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  • Writer's pictureBrad Swope

God Sees and Declares our World to be Good

Genesis is essential in answering many of the big metaphysical questions that we must answer as human beings. The answers it gives are utterly distinct from other religions and philosophies, setting us up to live uniquely in the world. As people who believe the Bible to be God’s revelation of himself, his truth, and his purposes, we would not know how to think of ourselves outside of the foundation given in Genesis.

The first three chapters of Genesis answer many of life’s biggest questions, today it will help us address this question: “How does God’s declaration of creation as good, change how we see, live in and respond to our world?”

Genesis 1:1 “In the beginning, God created the heavens and the earth. “

  • We learn that the Cosmos had a beginning and God is before that beginning (God is the only necessary being)

  • God is the initiator of the Cosmos (Creation is God’s choice)

  • God is not the same as the Cosmos

As we continue to read, we find a unique pattern to God’s activity in Genesis 1.

Genesis 1:9-10 And God said, “Let the water under the sky be gathered to one place, and let dry ground appear.” And it was so. God called the dry ground “land,” and the gathered waters he called “seas.” And God saw that it was good.

This pattern (God speaks. God sees. It is good.) is repeated six times in this chapter. Every time God says, ”Let there be” in Genesis 1, good things emerge.

But now, consider the second part of the pattern. First, God speaks, it is so. And then God sees. The Hebrew word is raw’aw, it can simply refer to the act of seeing, but it also can mean to gaze, to consider, or to contemplate. As God sees, he comes to a conclusion, “What I see is tov,” this is the third part of the pattern. The word means good, pleasant, agreeable, or beauty. God expresses satisfaction at the goodness and beauty of what has been made.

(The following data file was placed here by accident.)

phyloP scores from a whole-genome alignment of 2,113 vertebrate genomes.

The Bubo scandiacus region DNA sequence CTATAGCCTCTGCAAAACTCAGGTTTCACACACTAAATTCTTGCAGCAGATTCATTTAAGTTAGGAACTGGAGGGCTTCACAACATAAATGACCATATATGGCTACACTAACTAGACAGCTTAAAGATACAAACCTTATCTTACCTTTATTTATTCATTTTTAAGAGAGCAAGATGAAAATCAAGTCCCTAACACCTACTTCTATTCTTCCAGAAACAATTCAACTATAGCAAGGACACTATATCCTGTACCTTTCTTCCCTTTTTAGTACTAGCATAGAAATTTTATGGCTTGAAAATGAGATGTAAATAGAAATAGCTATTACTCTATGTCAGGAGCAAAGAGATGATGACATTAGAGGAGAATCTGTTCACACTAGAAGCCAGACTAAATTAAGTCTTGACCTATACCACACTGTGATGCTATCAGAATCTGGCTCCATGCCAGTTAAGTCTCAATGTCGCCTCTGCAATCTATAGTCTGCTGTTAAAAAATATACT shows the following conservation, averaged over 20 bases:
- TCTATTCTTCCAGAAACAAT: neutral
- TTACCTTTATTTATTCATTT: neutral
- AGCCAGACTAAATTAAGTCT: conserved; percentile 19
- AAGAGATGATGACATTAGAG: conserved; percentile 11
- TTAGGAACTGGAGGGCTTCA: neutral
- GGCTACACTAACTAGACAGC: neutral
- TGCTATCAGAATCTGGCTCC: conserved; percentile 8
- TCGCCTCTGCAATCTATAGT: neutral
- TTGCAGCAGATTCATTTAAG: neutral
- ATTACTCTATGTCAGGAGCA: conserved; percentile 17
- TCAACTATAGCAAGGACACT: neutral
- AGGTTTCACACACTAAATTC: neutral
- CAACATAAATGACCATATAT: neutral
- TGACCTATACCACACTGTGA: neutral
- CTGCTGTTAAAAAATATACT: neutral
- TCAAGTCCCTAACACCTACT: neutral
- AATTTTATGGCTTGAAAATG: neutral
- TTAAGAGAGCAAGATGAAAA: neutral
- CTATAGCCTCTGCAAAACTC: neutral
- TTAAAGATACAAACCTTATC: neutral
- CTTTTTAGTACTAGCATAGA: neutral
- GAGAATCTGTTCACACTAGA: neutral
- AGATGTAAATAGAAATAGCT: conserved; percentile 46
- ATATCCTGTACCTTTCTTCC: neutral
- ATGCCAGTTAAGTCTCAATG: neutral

On the sixth day, God fills the world with creatures of all kinds, and then, his magnum opus, he creates humankind, male and female in his image and places them within his good world. God then comes to a different conclusion in verse 31, “God saw all that he had made, and it was very good.” This is the phrase, tov ma’ode—good or exceedingly much. Each part has been affirmed as good; but now, when God sees all parts together, He sees the whole as very good. Creation is ready to serve the purpose God has set for it.

Here then are some basic conclusions we can draw just from an initial reading of parts of this chapter:

  • Out of his own goodness, God creates our good world

  • His intentions are good, His actions are good and the results are good

  • This world belongs to him. He dwells with it and he deeply value it – it is tov ma’ode

While the fall has brought warp to God’s creation, we know that creation itself longs to have the curse of sin and rebellion lifted off of it. We also know that the new creation is God’s redemptive power at work in the world; it begins with the resurrection of Christ, it continues as we enter into his life. It is culminated when all things are reconciled to God in Christ.

How then might we practice what Genesis 1 teaches?

  • Let creation guide your thoughts to God

  • Have gratitude for your body

  • Recover the value of all vocations

  • Enjoy the pure materiality of your bodily experience


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